Agencies often struggle with inaccurate assignment in situations where operators forget to log in, or incorrectly log in, to a Mobile Data Terminal (MDT). If an agency does not have a CAD/AVL system, then vehicle assignments may not exist altogether. Swiftly's data engine can automatically assign vehicles to correct routes, trips, blocks, and runs to prevent missed arrival predictions.

Channels of RTPI data

Agencies leading the way on the passenger experience talk about meeting riders where they are with real-time information. Millions of riders nationwide rely on popular third-party apps like Transit, Google Maps, and Apple Maps. Requiring riders to download an agency’s proprietary app or visit an agency’s website creates an additional layer of friction to accessing real-time passenger information. Making passenger information available in a GTFS-rt format ensures consistent real-time information across third-party apps, SMS systems, interactive voice response (IVR) systems, and electronic signage.

You can watch our recent webinar with Santa Monica’s Big Blue Bus to learn how their customer experience team keeps passengers informed across all channels of real-time passenger information.

Time to answer "Where's my bus?" calls

Many riders rely on agency call centers for queries or complaints. Legacy systems can make it difficult for customer service representatives to access information about where a bus is or has been. With Swiftly, agency staff receive unlimited dashboard logins and can access information on past or present bus location in under one minute. Across thousands of calls, a savings of a few minutes per call can mean saving hundreds or thousands of hours of staff time per year.

Real-time crowding information

Riders today expect to have information on crowding conditions along with real-time arrival predictions - whether for comfort or health and safety reasons. Passenger count data should already exist within CAD/AVL systems or standalone Automated Passenger Counting solutions, but agencies must ensure this data is made available in third-party trip planning apps. RTA Maryland, for example, makes crowding information from Automated Passenger Counters (APCs) available to the public through their GTFS-rt feed.

Service-adjustment-aware predictions

In the wake of staffing shortages, ghost buses stemming from canceled service have plagued transit agencies across the country, leaving riders waiting at the curb and grabbing headlines. Failing to update predictions with service adjustments for canceled or detoured service causes ride-planning apps to default to schedule-based predictions, resulting in the dreaded ghost bus phenomenon.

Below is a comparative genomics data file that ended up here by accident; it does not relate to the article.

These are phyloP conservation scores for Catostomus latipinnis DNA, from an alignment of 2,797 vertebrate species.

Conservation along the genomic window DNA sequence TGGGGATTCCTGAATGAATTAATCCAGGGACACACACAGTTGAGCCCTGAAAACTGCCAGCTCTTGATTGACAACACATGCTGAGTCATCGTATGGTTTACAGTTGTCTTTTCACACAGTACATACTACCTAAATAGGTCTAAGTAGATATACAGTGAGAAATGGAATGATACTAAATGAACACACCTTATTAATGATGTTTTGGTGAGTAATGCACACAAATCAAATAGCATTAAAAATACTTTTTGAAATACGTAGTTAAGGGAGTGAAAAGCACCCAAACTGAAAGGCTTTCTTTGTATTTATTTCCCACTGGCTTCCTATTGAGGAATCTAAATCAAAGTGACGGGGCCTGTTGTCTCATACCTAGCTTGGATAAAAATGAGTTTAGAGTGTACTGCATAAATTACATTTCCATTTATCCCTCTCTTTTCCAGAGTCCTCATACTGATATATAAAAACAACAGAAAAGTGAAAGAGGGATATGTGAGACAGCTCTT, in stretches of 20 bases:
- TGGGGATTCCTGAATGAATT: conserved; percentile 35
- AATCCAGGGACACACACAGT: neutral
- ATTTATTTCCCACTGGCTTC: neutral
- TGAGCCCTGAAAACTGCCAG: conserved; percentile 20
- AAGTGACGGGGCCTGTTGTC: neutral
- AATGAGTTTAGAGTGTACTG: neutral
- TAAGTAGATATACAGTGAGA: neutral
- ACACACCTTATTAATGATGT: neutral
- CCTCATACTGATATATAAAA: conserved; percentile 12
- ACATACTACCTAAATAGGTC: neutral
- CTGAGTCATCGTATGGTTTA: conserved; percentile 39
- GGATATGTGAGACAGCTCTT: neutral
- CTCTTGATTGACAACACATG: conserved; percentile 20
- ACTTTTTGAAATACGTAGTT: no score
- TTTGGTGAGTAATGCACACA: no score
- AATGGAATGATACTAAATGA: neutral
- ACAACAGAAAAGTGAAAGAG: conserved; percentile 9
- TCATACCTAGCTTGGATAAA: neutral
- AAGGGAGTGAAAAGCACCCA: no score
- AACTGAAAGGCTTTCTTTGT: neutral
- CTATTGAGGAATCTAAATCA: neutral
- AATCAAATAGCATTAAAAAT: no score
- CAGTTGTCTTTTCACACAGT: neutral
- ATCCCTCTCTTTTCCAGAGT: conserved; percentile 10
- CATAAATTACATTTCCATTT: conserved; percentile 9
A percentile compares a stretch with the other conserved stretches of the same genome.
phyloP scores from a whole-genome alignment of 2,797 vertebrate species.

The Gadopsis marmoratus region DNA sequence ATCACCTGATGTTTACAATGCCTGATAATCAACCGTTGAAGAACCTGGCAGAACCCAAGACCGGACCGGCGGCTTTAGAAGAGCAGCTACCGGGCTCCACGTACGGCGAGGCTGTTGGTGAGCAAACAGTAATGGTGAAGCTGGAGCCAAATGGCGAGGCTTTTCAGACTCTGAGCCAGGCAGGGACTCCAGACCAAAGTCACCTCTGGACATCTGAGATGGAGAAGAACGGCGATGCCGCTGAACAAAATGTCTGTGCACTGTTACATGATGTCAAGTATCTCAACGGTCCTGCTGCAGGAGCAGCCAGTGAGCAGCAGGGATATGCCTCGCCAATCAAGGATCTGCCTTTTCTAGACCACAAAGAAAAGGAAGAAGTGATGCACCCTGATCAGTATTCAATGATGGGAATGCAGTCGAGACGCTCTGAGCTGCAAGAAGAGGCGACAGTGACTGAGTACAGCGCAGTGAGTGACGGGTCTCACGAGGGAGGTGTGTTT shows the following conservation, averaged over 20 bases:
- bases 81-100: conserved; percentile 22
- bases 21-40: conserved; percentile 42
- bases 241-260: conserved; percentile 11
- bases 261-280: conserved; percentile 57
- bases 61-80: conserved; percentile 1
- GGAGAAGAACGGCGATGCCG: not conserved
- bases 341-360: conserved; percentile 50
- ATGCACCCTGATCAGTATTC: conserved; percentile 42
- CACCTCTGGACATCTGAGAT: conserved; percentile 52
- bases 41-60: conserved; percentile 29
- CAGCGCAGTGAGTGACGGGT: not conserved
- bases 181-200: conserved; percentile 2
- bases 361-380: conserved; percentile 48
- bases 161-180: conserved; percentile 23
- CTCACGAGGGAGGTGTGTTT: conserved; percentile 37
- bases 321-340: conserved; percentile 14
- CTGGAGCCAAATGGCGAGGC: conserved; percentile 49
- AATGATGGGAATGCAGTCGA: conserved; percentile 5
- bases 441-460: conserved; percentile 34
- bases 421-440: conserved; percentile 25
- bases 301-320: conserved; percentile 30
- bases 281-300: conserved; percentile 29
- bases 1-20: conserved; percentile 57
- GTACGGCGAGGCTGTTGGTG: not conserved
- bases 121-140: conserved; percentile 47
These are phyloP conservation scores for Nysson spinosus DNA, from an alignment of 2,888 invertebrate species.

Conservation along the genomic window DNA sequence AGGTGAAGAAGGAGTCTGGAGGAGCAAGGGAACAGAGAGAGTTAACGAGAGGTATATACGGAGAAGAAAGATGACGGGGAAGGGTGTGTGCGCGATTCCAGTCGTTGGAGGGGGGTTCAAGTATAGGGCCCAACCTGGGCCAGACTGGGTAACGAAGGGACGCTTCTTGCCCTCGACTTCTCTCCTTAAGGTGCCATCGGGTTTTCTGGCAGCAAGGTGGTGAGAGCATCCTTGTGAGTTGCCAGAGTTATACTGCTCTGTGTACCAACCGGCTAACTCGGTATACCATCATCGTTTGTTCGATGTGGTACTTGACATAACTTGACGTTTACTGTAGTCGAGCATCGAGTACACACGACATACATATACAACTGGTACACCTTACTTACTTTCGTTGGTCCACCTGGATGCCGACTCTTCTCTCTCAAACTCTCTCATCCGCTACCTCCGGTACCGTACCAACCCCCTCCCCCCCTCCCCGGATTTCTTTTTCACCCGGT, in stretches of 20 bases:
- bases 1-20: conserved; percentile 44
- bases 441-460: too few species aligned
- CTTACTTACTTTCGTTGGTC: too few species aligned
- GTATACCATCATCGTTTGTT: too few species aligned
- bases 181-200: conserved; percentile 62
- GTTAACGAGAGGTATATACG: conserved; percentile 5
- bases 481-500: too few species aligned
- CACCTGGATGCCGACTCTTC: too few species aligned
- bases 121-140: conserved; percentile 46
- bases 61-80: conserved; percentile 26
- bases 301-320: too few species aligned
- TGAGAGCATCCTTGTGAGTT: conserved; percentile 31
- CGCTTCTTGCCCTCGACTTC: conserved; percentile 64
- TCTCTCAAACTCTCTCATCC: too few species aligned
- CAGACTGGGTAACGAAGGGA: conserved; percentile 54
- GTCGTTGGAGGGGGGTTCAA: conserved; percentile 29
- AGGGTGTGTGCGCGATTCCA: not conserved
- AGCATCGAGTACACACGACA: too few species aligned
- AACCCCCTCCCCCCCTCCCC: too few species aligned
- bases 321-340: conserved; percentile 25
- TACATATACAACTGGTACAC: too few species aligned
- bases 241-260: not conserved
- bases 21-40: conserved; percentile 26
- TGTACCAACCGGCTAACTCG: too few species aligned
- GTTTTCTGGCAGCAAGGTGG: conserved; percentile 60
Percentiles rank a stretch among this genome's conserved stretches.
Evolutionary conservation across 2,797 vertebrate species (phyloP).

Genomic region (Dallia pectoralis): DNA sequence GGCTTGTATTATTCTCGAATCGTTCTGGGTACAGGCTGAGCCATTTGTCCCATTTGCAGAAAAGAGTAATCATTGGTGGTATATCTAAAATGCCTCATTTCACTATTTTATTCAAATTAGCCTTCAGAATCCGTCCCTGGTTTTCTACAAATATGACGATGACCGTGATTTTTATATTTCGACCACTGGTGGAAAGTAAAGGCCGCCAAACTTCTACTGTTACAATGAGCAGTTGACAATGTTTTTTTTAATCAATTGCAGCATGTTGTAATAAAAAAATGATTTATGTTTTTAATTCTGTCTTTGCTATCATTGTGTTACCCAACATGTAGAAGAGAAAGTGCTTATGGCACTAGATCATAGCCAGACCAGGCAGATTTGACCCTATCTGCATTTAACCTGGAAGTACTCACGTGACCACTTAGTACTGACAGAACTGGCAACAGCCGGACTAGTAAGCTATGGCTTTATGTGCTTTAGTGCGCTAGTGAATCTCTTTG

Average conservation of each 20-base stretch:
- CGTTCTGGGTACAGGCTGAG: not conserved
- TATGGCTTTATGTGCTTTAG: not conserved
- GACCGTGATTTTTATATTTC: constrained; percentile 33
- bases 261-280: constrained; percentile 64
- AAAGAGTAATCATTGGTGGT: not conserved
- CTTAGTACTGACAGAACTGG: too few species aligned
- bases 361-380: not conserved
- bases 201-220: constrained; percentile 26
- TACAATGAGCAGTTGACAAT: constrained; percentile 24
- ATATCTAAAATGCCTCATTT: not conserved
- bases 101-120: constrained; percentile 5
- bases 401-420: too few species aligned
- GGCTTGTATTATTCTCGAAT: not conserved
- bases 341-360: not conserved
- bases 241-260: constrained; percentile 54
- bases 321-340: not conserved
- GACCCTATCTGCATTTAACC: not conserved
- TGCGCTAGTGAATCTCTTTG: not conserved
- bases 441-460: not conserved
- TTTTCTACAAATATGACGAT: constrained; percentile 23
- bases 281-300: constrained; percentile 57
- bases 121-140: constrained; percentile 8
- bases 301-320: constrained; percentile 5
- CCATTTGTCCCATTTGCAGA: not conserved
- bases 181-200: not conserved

Yet these incidents are preventable if agency staff are empowered with the tools to communicate service adjustments.

Best-in-class real-time passenger information includes more than just accurate arrival predictions. This should include the ability to cancel and add service, as well as create detours with arrival predictions for new stops. For example, when an agency does not have enough operators to meet scheduled service, they may delete existing trips and add new trips with greater headways.

Agencies used Swiftly to inform riders of thousands of service adjustments during storms this past winter.

Contextual rider alerts

Significant, recurring, or planned service disruptions can benefit from additional information beyond updated arrival times. Riders obviously want to know that the bus won’t be coming, but they also want to know why, as well as how long service will be affected.

Agencies should incorporate rider alerts along with ETAs to provide additional context - the cause for canceled service, the duration of a detour, etc. For example, in addition to updating stops and scheduled arrival times for a two-week detour, an agency could post a rider alert explaining that planned construction has forced buses to use another street and the detour will last for two weeks.

Alerts should be incorporated in an agency’s GTFS-rt feed so they become visible in third-party apps. With Swiftly, agencies like San Diego’s North County Transit District automatically publish rider alerts to their GTFS-rt feed when they create service adjustments.

Moving on to accuracy

Together, these variables contribute to the consistency of real-time passenger information. Delivering excellent coverage means that real-time data is available from all vehicles. Availability requires that data can be easily accessed by passengers and staff.

The remaining element of excellent real-time passenger information is accuracy. In a future post, we will outline how agencies can evaluate the accuracy of arrival predictions to ensure the best possible rider experience and drive increased ridership.